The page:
Gerald A. DeLuca
Gerald A. DeLuca on June 21, 2005 at 8:37 am

According to the Providence Journal 1980 Almanac, the two-screened theatre had the following seating capacities: I (340) and II (403). Owner-manager at the time was John Sellers.

Gerald A. DeLuca
Gerald A. DeLuca on June 13, 2005 at 12:43 pm

The 1973 Providence Journal Almanac gives the seating capacity of the (single-screen) theatre as 724. It was listed as owned by Esquire Theatres, Inc.; Lawrence Johnson, manager.

Gerald A. DeLuca
Gerald A. DeLuca on April 13, 2005 at 9:19 am

Here is a photo I took of the Elmwood in its current state.

brianmichela on April 11, 2005 at 2:58 pm

The Italian Film Society of RI at the Cable Car Cinema? Well, then, Gerald, on behalf of all the foreign film connoisseurs, let me thank you for carrying on the tradition. The spirit of the Art Cinema lives! Then, at the Cable Car. Now, through your thoughtful commentary.

Gerald A. DeLuca
Gerald A. DeLuca on April 10, 2005 at 1:43 pm

Yes, I actually saw “Two Women” at the Art and I have that ad in front of me. It played in March, 1962 with “Fruits of Summer,” a French steamer with Etchika Choureau. “Two Women” also played the Strand downtown in a dubbed version. There is a powerful scene where Loren and Belmondo encounter a demented woman whose child has been killed in the bombings and the woman insanely offers her breast for milk. When she did that, some rowdy guy at the Strand shouted, “I’ll take some!” When I ran the Italian Film Society of R.I., “Two Women” was our first film on May 18, 1981 at the Cable Car Cinema.

brianmichela on April 10, 2005 at 11:32 am

“Clarie’s Knee”! I haven’t thought of that movie since I first saw it. It must have been at the ELmwood, too. When “Two Women” ended its long run there, it moved to the Art, where it stayed multiple weeks, another hit for that struggling cinema. The newspaper ad used the emotive image of Sofia Loren in a torn dress kneeling and crying.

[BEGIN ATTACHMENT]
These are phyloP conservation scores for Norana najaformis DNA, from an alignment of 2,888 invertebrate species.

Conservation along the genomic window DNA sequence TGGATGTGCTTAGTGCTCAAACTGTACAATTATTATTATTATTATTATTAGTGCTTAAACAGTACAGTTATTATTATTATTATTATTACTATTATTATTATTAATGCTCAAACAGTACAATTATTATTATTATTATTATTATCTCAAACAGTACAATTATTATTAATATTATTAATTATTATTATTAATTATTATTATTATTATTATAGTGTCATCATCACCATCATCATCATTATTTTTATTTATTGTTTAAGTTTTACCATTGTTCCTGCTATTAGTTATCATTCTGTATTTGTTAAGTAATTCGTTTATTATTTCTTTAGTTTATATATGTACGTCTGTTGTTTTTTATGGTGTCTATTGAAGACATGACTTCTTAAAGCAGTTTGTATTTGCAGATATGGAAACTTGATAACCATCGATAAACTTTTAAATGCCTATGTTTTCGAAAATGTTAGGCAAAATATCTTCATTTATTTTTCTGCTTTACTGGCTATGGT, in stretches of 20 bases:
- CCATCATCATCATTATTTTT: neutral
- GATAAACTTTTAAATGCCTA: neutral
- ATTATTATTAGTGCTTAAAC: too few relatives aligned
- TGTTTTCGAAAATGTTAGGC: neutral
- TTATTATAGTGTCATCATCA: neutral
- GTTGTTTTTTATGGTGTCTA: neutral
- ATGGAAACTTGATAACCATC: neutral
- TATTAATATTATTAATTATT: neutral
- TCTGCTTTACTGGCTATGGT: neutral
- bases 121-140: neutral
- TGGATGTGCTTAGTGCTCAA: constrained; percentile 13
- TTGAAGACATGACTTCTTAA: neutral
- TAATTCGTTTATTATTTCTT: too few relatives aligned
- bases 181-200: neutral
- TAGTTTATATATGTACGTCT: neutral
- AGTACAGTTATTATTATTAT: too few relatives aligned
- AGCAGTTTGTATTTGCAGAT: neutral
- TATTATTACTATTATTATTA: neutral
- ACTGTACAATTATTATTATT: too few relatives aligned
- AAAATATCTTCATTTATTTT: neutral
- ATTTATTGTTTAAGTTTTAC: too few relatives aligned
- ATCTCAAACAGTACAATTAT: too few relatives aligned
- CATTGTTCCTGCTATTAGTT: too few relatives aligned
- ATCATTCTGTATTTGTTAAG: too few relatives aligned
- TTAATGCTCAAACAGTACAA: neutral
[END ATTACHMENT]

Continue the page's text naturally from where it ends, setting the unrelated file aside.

Gerald A. DeLuca
Gerald A. DeLuca on April 9, 2005 at 2:45 pm

I too saw “The Damned” there. In that decade they started doing some art-house type programming. I remember seeing Erich Rohmer’s “Claire’s Knee” there as well. De Sica’s “Two Women” premiered there, Germi’s “The Birds, the Bees and the Italians.” When they showed 70mm blockbusters, their 70mm projection and sound were stunning.

By the time the 80s rolled round, they were twinned and back to second-run shows here, which is what the theatre policy was when it had first opened as a nabe. Here is a photo I found in the Providence Sunday Journal Magazine, October 18, 1981, in an article about R.I. second-run movie theatres. It shows manager Al Leone at the entrance area of the Elmwood. He also managed the Holiday (Lafayette) in Central Falls. The photo is credited to John L. Hanlon.
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brianmichela on April 9, 2005 at 6:56 am

The Elmwood was one of my favorite theaters in the sixties. I loved the marquee with the theater’s name written across the top. It showed mostly first run and roadshow productions, often with reserved seating (!). They played for extended periods, and the ticket prices were considered expensive. The theater just seemed to have so much class. One of the last movies that I saw there was Luschino Visconti’s “The Damned”, a film about the decadence of the rich and powerful in Nazi Germany. My cousin fell asleep, and I had to nudge him when the movie ended.

Gerald A. DeLuca
Gerald A. DeLuca on March 13, 2004 at 9:58 am

The Elmwood opened as a neighborhood theatre in the 40’s. In the 60’s 70mm projection equipment was installed, and in its golden era this theatre became a roadshow house for many films, including LAWRENCE OF ARABIA, SOUTH PACIFIC, AROUND THE WORLD IN 80 DAYS. A period of art house programming ensued, selected first run and second run. It was twinned, became a Spanish language theatre, and now is a Latino church.